Why do tru2way when you've got a fancy, integrated box from TiVo Inc. (Nasdaq: TIVO) on the way that will be brimming with bells and whistles?
That appears to be the thinking at RCN Corp. , a competitive cable "overbuilder" as it gets ready to introduce a new TiVo device early next year that will offer customers access to a large library of "over-the-top" video from the Web and latches into the operator's legacy video-on-demand (VoD) system. (See RCN Makes TiVo Its Dominant DVR.)
Tru2way was on RCN's roadmap, but those plans were shelved after the operator sealed up the TiVo deal, according to Jason Nealis, RCN's senior director of video products and operations, of the TiVo agreement.
"This [TiVo box] is what we think tru2way should be in the endgame," Nealis says, noting that the new plan gives RCN an easy way to fuse the wonders of the Internet with the traditional walled garden of the cable set-top. "Everything that's been on my product roadmap is there," he asserts.
But all of what's going to be there next year when RCN starts rolling out the product is still unknown. RCN evaluated the plan using the TiVo HD DVR, but the MSO-optimized version will use TiVo's "next-generation hardware." No one's spilling the beans on all those details, but Nealis says one those features will include up to 1 terabyte of storage, plus more traditional features such as multi-room DVRs (at least from the standpoint of TiVo boxes talking to other TiVo boxes on the home network).
"Frankly, it's more of a leapfrog product for us," says RCN CFO and EVP Mike Sicoli.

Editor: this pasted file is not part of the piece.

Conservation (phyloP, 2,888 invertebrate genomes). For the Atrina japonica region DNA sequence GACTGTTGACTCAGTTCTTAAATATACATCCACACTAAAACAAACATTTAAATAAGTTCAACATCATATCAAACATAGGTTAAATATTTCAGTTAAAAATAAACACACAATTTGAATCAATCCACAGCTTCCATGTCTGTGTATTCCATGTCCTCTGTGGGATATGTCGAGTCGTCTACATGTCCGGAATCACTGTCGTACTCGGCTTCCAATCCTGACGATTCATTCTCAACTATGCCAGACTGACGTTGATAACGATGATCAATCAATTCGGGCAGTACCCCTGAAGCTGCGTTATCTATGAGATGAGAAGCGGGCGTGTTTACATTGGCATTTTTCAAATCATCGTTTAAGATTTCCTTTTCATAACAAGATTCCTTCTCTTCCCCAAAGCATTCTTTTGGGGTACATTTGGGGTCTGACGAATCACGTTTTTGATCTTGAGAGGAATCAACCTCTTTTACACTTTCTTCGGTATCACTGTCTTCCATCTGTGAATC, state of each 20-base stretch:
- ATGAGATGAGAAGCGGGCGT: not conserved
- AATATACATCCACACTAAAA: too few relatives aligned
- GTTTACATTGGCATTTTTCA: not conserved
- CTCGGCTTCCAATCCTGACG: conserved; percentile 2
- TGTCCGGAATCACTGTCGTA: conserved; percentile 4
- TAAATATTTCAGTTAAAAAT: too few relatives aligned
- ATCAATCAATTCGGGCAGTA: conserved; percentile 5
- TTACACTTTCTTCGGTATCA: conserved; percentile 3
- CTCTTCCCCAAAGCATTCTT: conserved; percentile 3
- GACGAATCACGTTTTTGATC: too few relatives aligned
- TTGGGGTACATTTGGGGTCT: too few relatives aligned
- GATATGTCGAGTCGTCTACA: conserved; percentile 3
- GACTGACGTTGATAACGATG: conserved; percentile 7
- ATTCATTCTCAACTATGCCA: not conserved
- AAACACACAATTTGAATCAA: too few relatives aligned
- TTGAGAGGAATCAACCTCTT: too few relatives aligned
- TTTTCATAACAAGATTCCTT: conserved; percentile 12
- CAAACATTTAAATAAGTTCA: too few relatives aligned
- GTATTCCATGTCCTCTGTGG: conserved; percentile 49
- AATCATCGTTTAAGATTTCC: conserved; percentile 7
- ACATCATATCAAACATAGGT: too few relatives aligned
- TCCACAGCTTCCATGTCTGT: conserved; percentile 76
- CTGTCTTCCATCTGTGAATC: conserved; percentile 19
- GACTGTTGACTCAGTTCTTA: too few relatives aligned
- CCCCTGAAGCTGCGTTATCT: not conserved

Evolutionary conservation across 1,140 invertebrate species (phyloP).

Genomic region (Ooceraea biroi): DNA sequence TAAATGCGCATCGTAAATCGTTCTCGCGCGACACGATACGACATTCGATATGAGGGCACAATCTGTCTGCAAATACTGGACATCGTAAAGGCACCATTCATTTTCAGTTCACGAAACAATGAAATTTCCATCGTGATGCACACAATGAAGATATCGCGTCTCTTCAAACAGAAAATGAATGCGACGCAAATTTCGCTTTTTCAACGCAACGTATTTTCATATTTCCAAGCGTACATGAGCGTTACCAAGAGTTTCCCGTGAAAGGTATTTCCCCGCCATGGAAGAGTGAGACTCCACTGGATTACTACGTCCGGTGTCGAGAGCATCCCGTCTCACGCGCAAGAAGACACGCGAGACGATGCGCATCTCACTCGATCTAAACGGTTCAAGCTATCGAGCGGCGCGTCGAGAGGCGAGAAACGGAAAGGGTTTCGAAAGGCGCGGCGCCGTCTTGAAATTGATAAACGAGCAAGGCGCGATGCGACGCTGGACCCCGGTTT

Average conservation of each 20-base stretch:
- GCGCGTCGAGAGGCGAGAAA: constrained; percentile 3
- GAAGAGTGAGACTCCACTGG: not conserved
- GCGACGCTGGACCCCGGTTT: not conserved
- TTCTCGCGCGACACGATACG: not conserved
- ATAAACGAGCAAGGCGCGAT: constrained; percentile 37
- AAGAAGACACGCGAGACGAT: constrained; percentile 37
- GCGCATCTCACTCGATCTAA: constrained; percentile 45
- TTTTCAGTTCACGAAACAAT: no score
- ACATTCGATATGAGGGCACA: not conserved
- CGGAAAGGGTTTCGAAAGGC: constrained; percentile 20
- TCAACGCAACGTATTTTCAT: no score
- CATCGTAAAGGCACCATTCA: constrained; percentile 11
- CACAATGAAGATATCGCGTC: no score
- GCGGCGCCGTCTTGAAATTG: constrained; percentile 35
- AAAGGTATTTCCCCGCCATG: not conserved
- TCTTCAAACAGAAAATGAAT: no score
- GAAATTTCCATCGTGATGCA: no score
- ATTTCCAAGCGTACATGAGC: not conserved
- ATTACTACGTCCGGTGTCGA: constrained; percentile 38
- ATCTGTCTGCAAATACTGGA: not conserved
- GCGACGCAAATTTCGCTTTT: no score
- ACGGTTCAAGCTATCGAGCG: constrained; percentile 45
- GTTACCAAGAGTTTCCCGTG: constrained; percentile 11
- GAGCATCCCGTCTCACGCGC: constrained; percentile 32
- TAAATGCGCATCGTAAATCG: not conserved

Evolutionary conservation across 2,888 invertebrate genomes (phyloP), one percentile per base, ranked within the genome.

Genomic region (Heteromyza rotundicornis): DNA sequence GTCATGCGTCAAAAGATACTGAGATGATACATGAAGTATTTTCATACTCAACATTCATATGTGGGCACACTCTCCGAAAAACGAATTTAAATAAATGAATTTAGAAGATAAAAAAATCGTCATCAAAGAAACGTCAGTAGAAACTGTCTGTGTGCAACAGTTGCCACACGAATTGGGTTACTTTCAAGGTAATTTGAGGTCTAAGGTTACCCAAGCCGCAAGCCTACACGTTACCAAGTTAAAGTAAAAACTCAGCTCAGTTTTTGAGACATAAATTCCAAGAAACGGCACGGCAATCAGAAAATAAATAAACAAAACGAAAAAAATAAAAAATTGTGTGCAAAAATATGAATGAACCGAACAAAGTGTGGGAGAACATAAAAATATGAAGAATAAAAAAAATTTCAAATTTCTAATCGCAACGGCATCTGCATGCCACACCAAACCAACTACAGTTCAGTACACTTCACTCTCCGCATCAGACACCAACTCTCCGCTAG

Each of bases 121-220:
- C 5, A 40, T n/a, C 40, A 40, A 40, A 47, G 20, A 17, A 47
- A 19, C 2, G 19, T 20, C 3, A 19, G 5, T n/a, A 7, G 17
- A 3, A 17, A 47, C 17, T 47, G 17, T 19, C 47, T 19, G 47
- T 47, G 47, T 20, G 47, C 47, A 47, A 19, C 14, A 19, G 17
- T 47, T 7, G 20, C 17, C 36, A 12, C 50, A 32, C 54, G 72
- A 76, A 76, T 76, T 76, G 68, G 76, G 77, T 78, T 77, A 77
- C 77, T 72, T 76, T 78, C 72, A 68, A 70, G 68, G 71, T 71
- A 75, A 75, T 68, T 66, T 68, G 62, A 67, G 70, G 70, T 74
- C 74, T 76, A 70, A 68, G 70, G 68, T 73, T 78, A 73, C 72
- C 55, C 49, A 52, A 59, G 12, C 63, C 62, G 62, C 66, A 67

RCN's also glad that it will free itself somewhat from its legacy set-top box and guide vendors --- Motorola Inc. (NYSE: MOT) and Rovi Corp. (See Macrovision Resets as 'Rovi'.) RCN, says Nealis, is not really big enough to get those vendors to make changes or add features rapidly: "It's like trying to move a mountain."
RCN has not locked in a final price customers can expect to pay for the TiVo option, but a spokesman confirmed a report that the operator is considering a monthly charge in the range of $3 to $5. RCN CFO and EVP Mike Sicoli said the TiVo deployment will likely start in New York, and then follow with RCN's other systems in Philadelphia, Boston, Chicago, and Washington, D.C.
As far as tru2way goes, RCN has no concrete plans to support it, though it will monitor the situation and maybe introduce it when it "makes sense" for the operator, which has about 368,000 video customers. For now, most of the tru2way deployment commitments have involved the nation's largest MSOs, and even some of those are still getting their headends wired up. (See Tru2way at a Crossroads, No Penalties for Missing Tru2way Date, and MSOs to Miss Tru2way Date .)
And RCN's not expected to be the only cable operator to resist tru2way in the short-term. Given the complexity and cost of supporting tru2way and the fact that feature development is driven by the larger MSOs, several Tier 2 and Tier 3 MSOs are said to be looking to TiVo or other partners for advanced set-top box options.
Although Evolution Broadband LLC is developing a tru2way option for its small and mid-sized cable MSO customers, it's also offering operators a TiVo configuration that does not use tru2way's middleware and headend architecture. (See TiVo Covers Its Cable Bases .)
TiVo has managed to open up a few more cable doors, but Brian Coyne, a director at Wedge Partners Corp. , doesn't think a deal with RCN, which might yield tens of thousands of new subs for TiVo in the coming years, will do much to help its broader growth challenges.
"I don’t think any of these [cable deals] move the needle for TiVo's fundamentals," Coyne says of a company that has struggled to expand a subscriber base that totaled 3.2 million at the end of TiVo's fiscal first quarter.
— Jeff Baumgartner, Site Editor, Cable Digital News